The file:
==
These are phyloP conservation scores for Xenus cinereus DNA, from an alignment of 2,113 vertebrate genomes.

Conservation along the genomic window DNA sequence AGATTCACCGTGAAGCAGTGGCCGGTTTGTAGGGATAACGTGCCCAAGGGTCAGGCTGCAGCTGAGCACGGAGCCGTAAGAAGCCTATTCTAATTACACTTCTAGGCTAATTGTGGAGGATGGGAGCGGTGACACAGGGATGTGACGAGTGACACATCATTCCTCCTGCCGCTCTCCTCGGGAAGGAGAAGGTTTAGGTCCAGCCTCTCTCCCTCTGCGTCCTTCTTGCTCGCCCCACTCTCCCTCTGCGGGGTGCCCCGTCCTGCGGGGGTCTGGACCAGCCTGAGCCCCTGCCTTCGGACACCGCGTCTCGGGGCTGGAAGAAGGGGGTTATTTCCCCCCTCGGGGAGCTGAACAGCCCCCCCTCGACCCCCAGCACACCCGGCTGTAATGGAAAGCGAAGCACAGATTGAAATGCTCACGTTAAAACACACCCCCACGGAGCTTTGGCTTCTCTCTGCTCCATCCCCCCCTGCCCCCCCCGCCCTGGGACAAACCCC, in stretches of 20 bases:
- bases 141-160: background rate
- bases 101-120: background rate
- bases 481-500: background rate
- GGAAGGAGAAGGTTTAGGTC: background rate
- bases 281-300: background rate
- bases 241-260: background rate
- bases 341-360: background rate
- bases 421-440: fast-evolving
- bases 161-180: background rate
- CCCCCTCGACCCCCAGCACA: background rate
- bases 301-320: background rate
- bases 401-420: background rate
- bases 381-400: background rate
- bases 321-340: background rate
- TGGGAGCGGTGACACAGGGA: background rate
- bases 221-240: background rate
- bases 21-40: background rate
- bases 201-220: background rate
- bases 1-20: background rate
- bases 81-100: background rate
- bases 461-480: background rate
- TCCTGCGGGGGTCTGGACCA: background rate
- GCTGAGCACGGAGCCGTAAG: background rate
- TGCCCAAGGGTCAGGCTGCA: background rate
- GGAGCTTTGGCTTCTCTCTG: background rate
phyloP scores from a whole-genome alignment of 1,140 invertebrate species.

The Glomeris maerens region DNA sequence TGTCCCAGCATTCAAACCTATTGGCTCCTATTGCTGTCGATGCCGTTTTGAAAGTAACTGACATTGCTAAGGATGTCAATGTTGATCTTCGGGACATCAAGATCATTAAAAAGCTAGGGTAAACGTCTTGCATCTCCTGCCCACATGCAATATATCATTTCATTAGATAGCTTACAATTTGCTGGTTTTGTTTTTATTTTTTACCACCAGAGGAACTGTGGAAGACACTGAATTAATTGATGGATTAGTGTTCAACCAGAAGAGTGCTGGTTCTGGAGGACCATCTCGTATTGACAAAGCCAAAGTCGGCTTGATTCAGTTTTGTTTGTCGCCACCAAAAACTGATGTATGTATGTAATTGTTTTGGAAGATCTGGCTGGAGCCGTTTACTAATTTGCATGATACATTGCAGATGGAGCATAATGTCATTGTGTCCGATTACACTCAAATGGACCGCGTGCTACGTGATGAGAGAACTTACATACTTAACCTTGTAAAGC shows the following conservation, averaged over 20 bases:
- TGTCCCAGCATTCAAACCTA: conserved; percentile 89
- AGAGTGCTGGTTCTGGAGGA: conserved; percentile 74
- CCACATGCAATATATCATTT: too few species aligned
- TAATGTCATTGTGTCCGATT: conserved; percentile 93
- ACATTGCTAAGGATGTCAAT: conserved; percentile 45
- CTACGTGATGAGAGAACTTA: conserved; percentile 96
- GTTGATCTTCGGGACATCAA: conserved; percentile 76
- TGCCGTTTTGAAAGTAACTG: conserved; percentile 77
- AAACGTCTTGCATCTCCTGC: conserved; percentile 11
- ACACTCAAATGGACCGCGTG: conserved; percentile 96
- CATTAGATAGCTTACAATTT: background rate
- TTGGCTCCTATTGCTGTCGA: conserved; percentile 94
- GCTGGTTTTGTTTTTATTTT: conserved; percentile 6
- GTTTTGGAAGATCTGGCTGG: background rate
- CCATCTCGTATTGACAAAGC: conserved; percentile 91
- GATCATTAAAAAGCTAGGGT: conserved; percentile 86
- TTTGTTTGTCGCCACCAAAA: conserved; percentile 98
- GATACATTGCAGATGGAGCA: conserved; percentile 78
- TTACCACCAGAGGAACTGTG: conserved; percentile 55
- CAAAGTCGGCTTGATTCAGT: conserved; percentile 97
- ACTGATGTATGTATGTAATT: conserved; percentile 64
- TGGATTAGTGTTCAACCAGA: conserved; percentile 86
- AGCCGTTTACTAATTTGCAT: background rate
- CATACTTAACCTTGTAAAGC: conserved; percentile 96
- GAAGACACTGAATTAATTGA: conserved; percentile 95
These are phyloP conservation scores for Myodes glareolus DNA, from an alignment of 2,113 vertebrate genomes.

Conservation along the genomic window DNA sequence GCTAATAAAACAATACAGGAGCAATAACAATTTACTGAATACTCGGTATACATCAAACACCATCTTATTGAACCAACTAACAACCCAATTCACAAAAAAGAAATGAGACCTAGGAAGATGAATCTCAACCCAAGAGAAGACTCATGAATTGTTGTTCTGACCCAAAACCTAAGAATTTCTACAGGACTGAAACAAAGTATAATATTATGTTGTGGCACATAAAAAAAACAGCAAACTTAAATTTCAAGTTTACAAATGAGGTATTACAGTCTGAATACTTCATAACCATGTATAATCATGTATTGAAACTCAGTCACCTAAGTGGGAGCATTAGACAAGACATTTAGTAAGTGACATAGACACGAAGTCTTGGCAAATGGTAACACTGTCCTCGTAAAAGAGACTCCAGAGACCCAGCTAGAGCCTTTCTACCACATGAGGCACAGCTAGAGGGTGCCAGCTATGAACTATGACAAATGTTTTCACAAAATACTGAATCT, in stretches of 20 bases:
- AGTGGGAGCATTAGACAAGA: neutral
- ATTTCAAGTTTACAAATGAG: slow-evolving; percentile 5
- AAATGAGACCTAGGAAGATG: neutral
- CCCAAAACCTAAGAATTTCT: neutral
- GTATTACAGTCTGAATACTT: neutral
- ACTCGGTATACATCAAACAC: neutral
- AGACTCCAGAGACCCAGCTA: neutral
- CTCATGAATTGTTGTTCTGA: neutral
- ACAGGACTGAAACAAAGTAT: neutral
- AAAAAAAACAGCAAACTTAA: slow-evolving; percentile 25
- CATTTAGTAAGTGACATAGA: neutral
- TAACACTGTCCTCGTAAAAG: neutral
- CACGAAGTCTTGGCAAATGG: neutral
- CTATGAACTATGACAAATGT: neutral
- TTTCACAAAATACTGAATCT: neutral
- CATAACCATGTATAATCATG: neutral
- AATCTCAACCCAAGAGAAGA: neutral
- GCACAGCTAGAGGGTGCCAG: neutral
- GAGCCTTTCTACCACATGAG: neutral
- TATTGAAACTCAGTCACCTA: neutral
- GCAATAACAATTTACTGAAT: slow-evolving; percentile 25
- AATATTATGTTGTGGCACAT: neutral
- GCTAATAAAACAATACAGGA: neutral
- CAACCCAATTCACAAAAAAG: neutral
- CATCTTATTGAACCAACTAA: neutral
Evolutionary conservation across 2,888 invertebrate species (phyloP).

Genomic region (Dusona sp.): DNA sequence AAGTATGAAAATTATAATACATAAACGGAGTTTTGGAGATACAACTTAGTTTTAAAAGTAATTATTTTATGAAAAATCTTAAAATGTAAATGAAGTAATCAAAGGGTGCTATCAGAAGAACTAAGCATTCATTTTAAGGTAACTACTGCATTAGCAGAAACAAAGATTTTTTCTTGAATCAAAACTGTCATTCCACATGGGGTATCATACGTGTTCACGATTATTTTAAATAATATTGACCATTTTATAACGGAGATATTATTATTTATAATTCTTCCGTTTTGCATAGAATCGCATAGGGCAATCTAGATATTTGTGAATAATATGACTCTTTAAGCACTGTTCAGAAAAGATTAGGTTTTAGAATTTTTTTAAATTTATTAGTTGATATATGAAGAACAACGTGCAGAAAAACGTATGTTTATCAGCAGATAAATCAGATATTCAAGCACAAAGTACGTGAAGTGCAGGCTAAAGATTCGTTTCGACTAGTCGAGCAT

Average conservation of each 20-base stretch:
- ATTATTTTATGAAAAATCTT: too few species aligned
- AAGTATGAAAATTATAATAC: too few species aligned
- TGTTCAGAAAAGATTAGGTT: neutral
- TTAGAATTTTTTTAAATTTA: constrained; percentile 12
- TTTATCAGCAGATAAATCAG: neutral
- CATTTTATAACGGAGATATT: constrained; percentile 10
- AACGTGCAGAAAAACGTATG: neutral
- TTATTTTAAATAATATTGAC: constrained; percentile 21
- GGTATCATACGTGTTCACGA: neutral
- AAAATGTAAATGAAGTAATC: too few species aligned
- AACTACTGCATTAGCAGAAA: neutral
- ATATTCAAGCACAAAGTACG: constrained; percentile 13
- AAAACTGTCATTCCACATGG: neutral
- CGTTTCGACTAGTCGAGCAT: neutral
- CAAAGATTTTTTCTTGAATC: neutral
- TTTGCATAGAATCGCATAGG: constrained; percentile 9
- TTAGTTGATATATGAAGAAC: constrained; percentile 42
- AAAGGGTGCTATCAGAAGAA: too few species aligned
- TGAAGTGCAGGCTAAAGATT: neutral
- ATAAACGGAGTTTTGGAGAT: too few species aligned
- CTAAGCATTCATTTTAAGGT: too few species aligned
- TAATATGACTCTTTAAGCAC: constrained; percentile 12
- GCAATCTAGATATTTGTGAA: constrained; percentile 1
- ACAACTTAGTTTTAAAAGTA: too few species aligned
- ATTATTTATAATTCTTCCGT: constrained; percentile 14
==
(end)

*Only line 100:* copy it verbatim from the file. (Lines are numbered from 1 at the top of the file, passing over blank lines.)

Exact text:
- TTTGCATAGAATCGCATAGG: constrained; percentile 9